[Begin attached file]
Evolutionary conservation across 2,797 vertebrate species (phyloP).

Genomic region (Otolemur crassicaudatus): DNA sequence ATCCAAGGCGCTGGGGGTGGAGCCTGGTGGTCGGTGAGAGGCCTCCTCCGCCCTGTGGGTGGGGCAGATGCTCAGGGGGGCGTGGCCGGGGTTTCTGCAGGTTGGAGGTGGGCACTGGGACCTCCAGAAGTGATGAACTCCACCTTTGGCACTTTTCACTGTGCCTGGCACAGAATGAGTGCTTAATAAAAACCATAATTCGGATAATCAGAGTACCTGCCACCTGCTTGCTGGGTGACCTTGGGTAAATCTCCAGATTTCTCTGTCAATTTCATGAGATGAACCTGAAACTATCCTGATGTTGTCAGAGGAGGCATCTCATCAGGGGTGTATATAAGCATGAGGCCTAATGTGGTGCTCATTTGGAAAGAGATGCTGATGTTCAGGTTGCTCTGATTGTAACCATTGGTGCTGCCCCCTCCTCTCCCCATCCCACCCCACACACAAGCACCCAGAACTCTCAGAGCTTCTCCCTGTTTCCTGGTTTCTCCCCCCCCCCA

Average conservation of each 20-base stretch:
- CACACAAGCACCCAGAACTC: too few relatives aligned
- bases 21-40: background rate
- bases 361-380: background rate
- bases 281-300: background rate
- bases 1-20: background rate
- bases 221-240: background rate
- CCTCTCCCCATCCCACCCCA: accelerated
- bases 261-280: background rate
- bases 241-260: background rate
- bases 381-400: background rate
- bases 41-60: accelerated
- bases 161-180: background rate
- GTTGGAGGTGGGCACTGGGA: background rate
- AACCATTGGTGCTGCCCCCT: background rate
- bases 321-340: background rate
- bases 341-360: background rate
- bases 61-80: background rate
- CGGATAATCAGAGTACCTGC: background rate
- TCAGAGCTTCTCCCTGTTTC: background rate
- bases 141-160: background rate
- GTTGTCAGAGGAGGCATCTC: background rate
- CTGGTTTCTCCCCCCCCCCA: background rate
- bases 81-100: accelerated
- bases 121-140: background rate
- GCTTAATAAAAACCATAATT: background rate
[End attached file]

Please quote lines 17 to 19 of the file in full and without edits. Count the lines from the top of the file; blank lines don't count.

- AACCATTGGTGCTGCCCCCT: background rate
- bases 321-340: background rate
- bases 341-360: background rate